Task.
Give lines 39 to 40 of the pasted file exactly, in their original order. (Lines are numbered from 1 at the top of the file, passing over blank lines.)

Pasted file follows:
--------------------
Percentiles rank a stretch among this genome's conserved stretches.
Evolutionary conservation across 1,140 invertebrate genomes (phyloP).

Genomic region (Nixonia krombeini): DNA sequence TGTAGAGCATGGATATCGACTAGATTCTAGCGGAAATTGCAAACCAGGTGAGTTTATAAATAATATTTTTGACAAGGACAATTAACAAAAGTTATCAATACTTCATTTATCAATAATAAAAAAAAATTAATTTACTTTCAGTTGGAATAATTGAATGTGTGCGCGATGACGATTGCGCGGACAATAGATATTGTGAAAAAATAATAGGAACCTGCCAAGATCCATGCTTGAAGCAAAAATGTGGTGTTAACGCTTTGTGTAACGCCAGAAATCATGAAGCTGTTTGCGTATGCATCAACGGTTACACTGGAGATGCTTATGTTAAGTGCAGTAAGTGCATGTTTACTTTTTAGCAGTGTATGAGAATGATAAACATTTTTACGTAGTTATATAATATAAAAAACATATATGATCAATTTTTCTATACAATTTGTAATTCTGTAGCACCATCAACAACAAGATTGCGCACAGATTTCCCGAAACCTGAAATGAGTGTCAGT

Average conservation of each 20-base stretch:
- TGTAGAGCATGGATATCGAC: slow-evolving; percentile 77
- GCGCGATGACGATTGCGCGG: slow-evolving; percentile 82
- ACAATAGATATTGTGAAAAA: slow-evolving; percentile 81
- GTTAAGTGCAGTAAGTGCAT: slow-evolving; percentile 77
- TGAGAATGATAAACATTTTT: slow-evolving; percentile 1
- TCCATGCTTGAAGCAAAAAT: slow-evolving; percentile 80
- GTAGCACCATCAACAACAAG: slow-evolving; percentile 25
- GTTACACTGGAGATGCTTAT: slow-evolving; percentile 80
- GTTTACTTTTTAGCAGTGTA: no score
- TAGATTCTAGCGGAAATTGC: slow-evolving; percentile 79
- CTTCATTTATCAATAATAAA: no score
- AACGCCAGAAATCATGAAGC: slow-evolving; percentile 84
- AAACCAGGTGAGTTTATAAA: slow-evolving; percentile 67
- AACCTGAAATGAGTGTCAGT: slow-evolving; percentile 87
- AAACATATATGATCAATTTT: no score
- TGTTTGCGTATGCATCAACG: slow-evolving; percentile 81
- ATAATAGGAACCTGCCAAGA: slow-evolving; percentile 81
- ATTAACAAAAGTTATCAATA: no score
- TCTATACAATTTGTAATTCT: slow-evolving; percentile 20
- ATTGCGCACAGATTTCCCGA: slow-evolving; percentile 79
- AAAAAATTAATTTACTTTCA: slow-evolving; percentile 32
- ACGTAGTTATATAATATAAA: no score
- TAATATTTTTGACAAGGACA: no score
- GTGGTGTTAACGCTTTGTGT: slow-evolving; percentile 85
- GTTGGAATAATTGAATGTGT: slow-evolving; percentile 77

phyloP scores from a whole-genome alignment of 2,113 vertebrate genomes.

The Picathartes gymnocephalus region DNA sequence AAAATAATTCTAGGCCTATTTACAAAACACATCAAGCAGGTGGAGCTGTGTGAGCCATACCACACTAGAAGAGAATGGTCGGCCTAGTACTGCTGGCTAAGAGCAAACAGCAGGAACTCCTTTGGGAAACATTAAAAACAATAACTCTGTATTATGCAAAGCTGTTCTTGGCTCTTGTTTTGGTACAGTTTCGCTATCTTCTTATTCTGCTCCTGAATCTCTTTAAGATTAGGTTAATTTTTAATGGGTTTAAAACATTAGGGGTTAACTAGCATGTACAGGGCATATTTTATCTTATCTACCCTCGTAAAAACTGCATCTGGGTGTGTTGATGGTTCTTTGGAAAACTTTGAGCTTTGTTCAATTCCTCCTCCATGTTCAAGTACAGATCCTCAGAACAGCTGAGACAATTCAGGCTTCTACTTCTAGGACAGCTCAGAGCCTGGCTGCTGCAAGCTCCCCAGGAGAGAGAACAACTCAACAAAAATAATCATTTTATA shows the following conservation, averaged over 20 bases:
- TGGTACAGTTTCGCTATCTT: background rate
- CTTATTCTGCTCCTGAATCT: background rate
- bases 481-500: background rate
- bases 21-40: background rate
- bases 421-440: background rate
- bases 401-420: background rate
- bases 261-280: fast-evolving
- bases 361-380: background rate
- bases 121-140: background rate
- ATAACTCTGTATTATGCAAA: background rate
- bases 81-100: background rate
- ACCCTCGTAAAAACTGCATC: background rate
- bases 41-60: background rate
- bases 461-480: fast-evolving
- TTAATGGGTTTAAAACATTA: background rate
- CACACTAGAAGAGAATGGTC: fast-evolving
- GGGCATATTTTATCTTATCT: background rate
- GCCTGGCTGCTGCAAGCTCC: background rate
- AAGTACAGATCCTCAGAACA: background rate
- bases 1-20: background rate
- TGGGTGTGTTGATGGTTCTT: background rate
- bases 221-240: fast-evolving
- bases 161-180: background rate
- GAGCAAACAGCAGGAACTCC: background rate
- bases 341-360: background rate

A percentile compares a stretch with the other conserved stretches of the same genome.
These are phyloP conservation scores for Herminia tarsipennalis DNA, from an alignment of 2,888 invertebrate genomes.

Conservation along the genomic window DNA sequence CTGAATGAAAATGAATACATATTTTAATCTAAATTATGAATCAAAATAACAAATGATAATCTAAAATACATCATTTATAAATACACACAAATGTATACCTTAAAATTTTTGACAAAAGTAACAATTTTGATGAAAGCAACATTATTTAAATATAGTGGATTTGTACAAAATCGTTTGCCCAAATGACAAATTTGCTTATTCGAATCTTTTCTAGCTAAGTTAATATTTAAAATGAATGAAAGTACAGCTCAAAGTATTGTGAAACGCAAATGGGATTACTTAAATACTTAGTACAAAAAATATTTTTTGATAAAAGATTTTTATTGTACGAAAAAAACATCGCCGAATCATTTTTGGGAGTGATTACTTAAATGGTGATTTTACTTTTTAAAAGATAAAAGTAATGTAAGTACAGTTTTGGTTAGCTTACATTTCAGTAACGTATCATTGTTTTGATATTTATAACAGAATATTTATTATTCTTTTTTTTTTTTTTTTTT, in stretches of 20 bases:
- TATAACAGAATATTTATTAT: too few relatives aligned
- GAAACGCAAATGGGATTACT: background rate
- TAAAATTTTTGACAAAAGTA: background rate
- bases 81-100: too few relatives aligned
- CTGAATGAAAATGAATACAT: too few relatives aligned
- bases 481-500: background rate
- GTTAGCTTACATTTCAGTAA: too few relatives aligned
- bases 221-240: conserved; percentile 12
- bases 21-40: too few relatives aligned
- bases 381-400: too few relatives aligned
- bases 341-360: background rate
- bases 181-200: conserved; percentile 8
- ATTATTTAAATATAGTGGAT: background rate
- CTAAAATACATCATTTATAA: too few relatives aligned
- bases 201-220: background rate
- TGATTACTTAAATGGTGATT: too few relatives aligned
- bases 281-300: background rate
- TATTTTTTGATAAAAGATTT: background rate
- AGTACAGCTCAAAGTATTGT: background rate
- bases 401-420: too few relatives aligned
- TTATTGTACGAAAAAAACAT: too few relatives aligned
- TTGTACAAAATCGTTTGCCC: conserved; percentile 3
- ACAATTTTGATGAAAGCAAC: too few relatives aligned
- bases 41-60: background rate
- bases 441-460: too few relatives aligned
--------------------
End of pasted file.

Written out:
- bases 361-380: background rate
- bases 121-140: background rate